Yet, when we were together, we did not dwell on our health issues, differences and deficiencies. Rather, we were all about our similarities and a coming of age or transitional friendship from childhood to adolescence. Claudia was there to give me a string of adventurous, unforgettable, fun-filled, and a downright girly and giggly teenage friendship. We loved playing with our Barbie dolls and making up and acting out funny and silly stories to create our own little world. We sat on a religiously, daily basis to our favorite soap opera “Days of Our Lives” and swooned over the cute actors and stuck our tongues out at the villains and seductresses. We swapped stories about the boys (and even teachers) at our school that we found really cute and sweet, but knew they pined for “normal” girls and not girls like us who were abnormally weird. While we played board games and card games, we gorged on junk food. We talked as if there were no tomorrow about our health and feeling the deepest and warmest comfort that someone finally understood that in spite of all our health challenges, we were still normal in living up our pre-teenage and teenage years. We laughed aloud at silly and dirty jokes as we were discovering puberty and our raging hormones that were set off at any given moment. We watched Disney movies and dreamed of us as Princesses and Princes whisking us off to some happy and dreamy land. We sat in a peaceful silence, knowing that each of us were thinking about life and what it had in store for us when we had already been through more than our fair share of life experiences. Would Claudia ever receive corneas for both her eyes? Would I ever receive another kidney transplant?
Claudia was my very best and closest friend by the time I was waiting for another kidney transplant. She was my solace and a solid rock that I could depend to for anything and everything, but I never told her that the longer my wait for another kidney transplant continued, the more I fell free and fast into a whirlpool of fear and bitterness. I never told her that I felt like I was dying inside. Then again, I never had to tell her when we were together because I could forget about this wait. I could forget about death and just live life. I could live in the moment of being with Claudia and inhaling our thrilling and extraordinary friendship. By the time I was waiting for another transplant, I was assigned to help write notes for her, forcing my handwriting to transform larger in order for her to see. I loved doing this because I could think about her and get my mind off my failing first kidney.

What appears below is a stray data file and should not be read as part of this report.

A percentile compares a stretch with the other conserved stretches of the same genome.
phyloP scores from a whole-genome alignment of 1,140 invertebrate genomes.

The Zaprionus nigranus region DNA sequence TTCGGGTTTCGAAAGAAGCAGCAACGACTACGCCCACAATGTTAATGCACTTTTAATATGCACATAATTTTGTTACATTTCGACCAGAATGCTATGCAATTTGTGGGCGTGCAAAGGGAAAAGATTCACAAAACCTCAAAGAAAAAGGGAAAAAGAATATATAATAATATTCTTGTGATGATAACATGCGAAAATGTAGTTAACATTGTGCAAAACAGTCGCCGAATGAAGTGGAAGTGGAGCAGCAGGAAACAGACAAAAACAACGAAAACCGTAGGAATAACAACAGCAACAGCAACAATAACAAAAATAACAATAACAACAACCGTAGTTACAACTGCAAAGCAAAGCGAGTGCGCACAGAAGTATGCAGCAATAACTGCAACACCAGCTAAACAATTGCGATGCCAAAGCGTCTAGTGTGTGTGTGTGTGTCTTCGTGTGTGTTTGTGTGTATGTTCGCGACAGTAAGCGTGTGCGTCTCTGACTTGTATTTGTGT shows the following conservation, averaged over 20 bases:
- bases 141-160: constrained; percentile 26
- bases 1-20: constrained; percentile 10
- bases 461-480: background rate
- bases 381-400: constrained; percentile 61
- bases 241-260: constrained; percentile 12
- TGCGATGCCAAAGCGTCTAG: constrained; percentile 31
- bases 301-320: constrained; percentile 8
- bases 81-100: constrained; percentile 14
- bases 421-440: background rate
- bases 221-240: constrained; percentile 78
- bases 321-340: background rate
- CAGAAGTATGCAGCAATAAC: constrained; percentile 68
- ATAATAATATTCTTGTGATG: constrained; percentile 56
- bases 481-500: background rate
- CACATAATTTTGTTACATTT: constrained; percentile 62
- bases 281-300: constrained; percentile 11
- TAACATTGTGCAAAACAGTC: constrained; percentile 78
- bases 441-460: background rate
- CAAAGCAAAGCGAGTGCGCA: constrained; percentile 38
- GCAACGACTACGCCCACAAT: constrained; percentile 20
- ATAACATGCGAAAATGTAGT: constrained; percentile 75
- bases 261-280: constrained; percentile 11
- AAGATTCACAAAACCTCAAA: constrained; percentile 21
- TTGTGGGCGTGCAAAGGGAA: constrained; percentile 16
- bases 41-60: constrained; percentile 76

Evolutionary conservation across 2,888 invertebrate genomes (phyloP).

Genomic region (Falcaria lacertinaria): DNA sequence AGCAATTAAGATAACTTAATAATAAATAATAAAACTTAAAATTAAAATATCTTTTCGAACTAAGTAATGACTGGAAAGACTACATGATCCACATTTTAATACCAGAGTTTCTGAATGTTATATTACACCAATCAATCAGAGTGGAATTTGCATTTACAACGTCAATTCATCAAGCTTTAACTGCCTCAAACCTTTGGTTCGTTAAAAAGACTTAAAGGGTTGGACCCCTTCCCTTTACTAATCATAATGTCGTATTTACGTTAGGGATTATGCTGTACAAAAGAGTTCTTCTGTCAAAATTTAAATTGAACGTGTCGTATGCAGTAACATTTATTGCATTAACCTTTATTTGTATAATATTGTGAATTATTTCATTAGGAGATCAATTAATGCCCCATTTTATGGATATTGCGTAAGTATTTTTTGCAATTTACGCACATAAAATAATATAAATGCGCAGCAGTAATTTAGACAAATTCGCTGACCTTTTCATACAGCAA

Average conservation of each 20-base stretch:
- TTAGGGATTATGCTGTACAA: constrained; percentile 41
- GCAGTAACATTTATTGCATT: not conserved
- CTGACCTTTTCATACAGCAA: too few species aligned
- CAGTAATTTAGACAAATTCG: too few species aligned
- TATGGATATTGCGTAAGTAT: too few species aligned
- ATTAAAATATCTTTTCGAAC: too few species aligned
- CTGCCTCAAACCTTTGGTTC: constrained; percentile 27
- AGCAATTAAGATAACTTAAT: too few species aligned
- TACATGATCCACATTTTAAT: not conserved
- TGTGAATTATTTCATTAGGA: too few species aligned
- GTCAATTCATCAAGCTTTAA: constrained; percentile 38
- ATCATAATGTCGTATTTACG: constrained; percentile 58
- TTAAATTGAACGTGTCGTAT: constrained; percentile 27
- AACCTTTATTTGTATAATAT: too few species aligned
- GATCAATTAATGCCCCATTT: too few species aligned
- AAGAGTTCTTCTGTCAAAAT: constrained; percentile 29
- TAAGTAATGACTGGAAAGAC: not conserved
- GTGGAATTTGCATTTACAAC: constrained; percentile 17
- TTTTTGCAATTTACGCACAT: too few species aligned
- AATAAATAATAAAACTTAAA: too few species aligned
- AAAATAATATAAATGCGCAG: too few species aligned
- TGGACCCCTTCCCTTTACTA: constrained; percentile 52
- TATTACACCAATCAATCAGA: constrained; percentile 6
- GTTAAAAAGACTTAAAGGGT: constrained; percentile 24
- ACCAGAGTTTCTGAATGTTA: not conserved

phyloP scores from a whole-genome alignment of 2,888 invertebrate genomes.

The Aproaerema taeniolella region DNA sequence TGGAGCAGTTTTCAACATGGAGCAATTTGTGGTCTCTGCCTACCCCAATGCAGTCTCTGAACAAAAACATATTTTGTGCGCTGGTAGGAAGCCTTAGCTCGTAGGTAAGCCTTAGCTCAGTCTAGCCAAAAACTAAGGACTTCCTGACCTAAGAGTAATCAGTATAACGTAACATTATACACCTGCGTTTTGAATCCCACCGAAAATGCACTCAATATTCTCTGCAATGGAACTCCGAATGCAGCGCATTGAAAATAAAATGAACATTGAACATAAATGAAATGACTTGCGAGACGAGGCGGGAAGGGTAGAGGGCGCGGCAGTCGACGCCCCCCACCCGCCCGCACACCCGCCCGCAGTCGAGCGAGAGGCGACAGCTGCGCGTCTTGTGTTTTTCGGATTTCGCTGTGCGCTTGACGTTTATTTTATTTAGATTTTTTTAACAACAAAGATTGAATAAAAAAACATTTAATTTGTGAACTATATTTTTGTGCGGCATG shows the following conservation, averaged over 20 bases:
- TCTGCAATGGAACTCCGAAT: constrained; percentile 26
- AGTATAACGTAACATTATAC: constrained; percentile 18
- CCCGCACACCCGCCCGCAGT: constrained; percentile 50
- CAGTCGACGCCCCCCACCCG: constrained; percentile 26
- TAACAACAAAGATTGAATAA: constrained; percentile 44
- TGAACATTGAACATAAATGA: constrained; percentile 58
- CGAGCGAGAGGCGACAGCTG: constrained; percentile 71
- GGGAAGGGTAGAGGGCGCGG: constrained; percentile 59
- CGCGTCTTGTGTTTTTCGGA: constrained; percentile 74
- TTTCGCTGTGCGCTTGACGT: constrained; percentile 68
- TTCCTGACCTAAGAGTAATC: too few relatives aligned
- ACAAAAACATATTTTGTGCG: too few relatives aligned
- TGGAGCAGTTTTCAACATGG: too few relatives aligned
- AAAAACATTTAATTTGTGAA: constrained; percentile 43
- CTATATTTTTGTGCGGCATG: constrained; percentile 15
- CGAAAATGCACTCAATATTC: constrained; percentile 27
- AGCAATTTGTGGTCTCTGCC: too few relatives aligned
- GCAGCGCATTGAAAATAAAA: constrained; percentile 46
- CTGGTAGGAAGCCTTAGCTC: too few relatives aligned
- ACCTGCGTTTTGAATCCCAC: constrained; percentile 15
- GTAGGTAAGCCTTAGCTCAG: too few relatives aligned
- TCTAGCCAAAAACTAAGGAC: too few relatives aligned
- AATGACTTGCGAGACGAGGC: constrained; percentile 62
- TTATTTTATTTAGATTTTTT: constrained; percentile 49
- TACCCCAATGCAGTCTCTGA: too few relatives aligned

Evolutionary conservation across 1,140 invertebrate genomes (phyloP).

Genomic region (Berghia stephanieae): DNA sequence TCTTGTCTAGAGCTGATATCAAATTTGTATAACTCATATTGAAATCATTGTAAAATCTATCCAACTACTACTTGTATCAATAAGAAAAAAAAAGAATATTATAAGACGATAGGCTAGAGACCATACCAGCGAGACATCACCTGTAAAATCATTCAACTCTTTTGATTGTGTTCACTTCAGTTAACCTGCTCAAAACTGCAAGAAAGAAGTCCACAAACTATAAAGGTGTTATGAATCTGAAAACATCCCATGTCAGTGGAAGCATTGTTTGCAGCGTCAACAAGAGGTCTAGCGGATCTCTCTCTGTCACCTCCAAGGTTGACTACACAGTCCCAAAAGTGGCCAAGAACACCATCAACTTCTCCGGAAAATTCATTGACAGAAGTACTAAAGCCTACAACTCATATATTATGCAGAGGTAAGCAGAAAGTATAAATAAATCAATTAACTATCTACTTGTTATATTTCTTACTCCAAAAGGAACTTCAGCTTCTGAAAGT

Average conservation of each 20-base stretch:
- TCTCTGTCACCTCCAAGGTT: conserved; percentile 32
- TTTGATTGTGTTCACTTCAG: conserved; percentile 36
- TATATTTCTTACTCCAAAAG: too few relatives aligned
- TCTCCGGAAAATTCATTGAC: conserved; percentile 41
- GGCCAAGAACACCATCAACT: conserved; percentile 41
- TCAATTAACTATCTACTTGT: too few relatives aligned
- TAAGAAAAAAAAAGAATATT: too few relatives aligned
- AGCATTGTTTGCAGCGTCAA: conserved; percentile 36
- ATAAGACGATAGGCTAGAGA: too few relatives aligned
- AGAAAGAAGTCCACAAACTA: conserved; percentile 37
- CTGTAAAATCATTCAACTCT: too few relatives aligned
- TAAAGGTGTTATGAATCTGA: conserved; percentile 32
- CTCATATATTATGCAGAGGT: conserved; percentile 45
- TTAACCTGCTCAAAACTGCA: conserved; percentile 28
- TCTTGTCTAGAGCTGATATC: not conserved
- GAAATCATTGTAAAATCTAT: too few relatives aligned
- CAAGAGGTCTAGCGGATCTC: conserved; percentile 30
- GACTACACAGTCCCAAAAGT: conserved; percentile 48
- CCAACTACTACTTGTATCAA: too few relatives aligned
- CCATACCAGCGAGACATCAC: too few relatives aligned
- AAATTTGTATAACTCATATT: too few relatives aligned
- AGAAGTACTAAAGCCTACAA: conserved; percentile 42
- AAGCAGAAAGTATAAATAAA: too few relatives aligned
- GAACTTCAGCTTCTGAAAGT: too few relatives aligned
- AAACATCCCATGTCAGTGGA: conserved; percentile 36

When we did homework together, I often stared at her as she struggled with her assignments with her eyes wiggling back and forth and her nose and mouth practically kissing the paperwork or textbooks. She never complained or showed her frustration when it took her much longer than others to complete her assignments. She never used her impairments as an excuse for anything, and slowly and methodically did what she had to do for school and in life. Looking at her made me look at myself: What right did I have to complain about my life?
Once, when we were in the school library, I was lost in my own scary thoughts about my health problems and how I had no idea what I was waiting for. Was I waiting for life to begin? Or was I waiting for my death? I watched Claudia reading her large print textbook, and I wondered if she ever got so angry and furious about her health predicaments. So, I whispered to her: “Don’t you ever get angry about your situation?”